The end result of combining a smaller cabinet with the two-way configuration is a speaker that delivers the same 89dB sensitivity as the Coltrane and gives up 7dB of low-frequency extension (along with the cut at high-frequencies). But the news is a long way from all bad: smaller and easier to accommodate, the two-way configuration with its simpler crossover is also significantly easier to drive. In comparison to the larger Coltrane, the rated impedance rises from four to five ohms, which may not sound like much, but an increase in the minimum value from 2.7 Ohms to 3.6 Ohms is definitely significant when it comes to drive time. The other big difference is in the bottom-end voicing, which whilst leaner and less obviously powerful than the Coltrane, is wonderfully transparent and surefooted. Combine that with a little welcome room reinforcement and the result offers surprising musical scale and stability from such a compact cabinet.
Use the Sopranos in a large room and they don’t sound authoritative or commanding. Detailed, precise, focused and incredibly quick to be sure; just a little on the cool and lean side to offer the sort of substance and wallop that comes with from a real musical foundation. The orchestral fireworks that enliven the Enigma Variations are certainly impressively sudden, but the full-on tuttis don’t have that grounded feel, that reach right down to the floor feel, that massed brass and heavily bowed strings should really deliver.
Now move them to a medium to small space and hear them blossom. They are the complete opposite of the Coltrane in that regard. The extra reinforcement from the room fills out the body and bottom end, Nimrod really gets to puff out his chest now, the seamless soundstage and cavernous acoustic making the far end of the listening room simply disappear. Of course, it’s an acoustic trick, and comparison with larger, more fulsome designs will quickly reveal a lack of absolute bottom end texture and transparency, a vague rumble where the surface of the stage should be, but that doesn’t stop it being immensely impressive and enjoyable.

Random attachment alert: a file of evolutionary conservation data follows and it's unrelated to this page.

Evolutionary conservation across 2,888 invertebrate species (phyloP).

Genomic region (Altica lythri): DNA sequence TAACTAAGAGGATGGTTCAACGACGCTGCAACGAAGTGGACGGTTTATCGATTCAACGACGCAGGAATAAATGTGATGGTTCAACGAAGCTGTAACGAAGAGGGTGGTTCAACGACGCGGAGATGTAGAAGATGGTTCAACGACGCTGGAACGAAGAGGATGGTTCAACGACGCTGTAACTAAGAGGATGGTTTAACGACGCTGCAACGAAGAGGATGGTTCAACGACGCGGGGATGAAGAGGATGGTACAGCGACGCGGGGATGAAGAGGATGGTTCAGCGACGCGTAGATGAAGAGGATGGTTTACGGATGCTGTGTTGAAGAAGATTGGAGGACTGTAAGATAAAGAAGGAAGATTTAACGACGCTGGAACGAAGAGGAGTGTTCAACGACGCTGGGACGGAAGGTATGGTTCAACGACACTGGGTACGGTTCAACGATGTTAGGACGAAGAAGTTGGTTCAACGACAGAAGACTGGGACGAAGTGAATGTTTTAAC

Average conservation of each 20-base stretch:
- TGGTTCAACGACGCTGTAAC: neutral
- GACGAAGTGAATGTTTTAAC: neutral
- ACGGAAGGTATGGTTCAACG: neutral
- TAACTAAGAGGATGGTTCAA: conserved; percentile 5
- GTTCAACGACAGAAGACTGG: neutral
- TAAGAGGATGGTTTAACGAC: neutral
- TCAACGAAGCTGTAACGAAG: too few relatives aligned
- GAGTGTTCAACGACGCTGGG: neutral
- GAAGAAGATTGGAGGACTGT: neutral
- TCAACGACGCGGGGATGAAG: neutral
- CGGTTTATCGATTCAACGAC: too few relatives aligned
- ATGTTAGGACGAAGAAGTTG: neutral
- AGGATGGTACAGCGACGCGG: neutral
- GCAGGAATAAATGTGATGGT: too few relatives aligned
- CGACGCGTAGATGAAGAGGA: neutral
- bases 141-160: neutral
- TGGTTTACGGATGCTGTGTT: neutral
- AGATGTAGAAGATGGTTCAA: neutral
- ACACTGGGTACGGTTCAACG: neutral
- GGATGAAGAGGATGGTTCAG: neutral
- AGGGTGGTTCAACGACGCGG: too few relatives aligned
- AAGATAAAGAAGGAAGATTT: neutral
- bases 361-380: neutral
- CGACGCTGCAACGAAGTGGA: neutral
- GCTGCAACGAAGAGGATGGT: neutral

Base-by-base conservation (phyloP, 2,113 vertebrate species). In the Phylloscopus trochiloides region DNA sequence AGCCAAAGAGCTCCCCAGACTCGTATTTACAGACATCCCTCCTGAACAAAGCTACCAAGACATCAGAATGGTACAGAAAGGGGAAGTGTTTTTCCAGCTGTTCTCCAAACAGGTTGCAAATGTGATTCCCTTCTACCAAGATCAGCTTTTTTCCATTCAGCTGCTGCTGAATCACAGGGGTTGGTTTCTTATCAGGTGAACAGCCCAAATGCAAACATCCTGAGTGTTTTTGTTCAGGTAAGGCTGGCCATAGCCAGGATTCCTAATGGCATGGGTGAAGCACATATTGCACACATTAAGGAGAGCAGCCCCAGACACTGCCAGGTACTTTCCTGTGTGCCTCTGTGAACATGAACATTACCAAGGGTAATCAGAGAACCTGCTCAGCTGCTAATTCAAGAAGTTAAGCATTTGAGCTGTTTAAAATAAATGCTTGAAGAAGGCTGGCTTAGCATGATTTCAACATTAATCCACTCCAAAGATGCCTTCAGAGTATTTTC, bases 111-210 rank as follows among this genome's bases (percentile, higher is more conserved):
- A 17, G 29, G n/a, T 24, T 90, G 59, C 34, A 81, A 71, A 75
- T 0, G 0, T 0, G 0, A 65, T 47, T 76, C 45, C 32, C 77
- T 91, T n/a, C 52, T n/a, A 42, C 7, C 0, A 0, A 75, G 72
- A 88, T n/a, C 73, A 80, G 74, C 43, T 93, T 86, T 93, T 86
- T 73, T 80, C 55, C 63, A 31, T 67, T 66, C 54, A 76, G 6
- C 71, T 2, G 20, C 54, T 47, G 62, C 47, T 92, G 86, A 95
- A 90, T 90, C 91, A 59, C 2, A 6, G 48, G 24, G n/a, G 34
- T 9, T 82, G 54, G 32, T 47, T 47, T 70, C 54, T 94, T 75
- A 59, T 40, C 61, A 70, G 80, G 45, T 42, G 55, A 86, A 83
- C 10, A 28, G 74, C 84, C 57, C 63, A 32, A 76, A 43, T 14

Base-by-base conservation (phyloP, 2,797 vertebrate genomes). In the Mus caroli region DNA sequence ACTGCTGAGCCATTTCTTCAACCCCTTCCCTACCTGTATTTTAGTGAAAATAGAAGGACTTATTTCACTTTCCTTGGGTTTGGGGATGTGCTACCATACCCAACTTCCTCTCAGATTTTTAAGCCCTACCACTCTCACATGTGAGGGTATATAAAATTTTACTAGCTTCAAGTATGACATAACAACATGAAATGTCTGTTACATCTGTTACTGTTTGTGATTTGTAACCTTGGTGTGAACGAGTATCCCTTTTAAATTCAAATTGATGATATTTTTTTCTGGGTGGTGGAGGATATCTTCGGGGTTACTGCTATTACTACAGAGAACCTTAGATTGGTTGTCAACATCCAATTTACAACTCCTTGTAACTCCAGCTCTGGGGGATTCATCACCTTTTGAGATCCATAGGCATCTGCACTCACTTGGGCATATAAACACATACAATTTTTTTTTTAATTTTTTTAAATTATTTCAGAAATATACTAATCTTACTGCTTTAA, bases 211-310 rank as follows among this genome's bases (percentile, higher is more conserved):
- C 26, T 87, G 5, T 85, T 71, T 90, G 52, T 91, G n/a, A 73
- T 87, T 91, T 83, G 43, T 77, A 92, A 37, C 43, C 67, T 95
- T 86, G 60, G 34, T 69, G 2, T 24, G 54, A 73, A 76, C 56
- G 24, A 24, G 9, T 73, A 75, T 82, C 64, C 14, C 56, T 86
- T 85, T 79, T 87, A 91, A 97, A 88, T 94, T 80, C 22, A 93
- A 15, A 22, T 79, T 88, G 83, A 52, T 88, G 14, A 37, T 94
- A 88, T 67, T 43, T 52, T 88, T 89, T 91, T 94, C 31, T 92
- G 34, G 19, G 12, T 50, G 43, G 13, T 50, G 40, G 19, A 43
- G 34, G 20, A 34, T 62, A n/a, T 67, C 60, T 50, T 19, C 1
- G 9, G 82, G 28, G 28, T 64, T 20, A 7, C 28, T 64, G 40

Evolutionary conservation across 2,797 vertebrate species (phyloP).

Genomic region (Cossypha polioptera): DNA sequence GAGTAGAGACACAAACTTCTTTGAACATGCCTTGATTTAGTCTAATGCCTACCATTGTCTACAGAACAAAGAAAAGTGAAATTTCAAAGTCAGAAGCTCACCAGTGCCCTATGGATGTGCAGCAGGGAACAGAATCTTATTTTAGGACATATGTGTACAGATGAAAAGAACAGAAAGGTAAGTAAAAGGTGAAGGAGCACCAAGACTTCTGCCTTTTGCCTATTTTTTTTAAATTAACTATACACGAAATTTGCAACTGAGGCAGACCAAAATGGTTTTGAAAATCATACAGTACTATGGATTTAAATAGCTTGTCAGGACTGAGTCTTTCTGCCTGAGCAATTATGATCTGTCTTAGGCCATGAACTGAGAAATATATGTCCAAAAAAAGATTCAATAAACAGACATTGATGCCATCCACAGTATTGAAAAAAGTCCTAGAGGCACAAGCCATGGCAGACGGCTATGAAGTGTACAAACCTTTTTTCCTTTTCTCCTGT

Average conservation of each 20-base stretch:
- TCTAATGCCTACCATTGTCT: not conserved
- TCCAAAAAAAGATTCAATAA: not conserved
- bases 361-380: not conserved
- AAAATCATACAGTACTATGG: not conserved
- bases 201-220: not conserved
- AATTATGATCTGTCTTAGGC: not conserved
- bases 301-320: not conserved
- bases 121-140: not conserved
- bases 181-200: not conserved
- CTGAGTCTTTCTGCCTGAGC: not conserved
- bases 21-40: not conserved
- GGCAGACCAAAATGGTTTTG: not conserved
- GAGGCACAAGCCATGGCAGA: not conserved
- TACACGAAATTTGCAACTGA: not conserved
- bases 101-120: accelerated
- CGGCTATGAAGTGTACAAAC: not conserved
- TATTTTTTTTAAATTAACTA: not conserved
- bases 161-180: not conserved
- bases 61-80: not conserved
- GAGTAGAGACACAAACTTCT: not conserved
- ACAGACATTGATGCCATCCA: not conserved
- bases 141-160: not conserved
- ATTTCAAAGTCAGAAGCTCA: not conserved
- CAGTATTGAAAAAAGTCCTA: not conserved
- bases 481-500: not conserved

And you know what? I won’t tell anyone if you don’t, because the vast majority of listeners will never notice. They’ll be too busy marveling at the scale and dynamic range emanating from such unassuming boxes – and given a smaller listening space I’d be among them.
But there’s more to the secret of the Soprano’s success than a carefully weighted low-end balance. It’s not just a case of what it gives you, but how it gives it to you too. One of the problems with any speaker this clean and this revealing is that those strengths can quickly become a double-edged sword if there’s news you’d rather not hear. The Soprano’s greatest strength is the way it manages to keep those attributes firmly on the positive side of the balance sheet, a feat it achieves largely I suspect, as a result of its incredibly simple crossover design. There’s a genuine lack of restraint or intrusion in the sense of musical flow, with voices and instruments easily able to traverse the crossover region without fracturing or stumbling in the process. It’s this that gives the speaker its lucid agility and, whilst I don’t have the virtue of having the two side by side, I also suspect that this is one regard in which the soprano actually betters the larger Coltrane, despite that speaker’s dedicated midrange driver. It’s not a question of continuity per se; more one of musical freedom and expressive range, aspects at which the Soprano excels.
Reaching for “the man” to make the point could be considered a bit of a cliché, so how about a bit of Miles instead, and Sketches Of Spain. Just listen to the fluidity and freedom of Miles’ lines, the plaintive, stretched out, sinuous melodies that he places, note by unforced note over the muted instrumental backing. Listen too, to the detail and crisp attack of the percussion, but more importantly, the way all those taps and clacks and rattles lock into the music, adding to the atmosphere rather than distracting from it. This level of integration and dynamic nuance are actually harder to achieve, their absence easier to expose, with the measured sparseness of a track like this than with some up-beat frenzy. Just listen and marvel to the way the track grows in density and complexity while Miles’ horn grows almost imperceptibly to keep pace and proportion, always centre-stage, always riveting your attention.
Voices too, are handled with assured and easy grace. Sinatra’s familiar tones and phrasing are unmistakable, Nice And Easy summing up the Soprano’s delivery perfectly – and exceedingly enjoyably, the balance between Francis and the perfectly poised arrangements effortlessly captured and projected into the room. From the careful muting of the brass to the absolute clarity with which you can hear the percussive quality of the piano, the layout of the band, Sinatra’s relationship to the mic and the way he moves for emphasis in his phrasing, the Sopranos deliver exactly the kind of natural intimacy and focused stability that make performances so much more convincing. You can hear the way that the instruments are being played, the way that Sinatra works both his voice and the mic – but rather than screaming, “Look, look at me – look at all the detail I’m revealing”, the Martens integrate that information into a more real whole. This isn’t detail for detail’s sake in the style of some, super-etched speakers; this is simply allowing more of the signal through and making more sense as a result.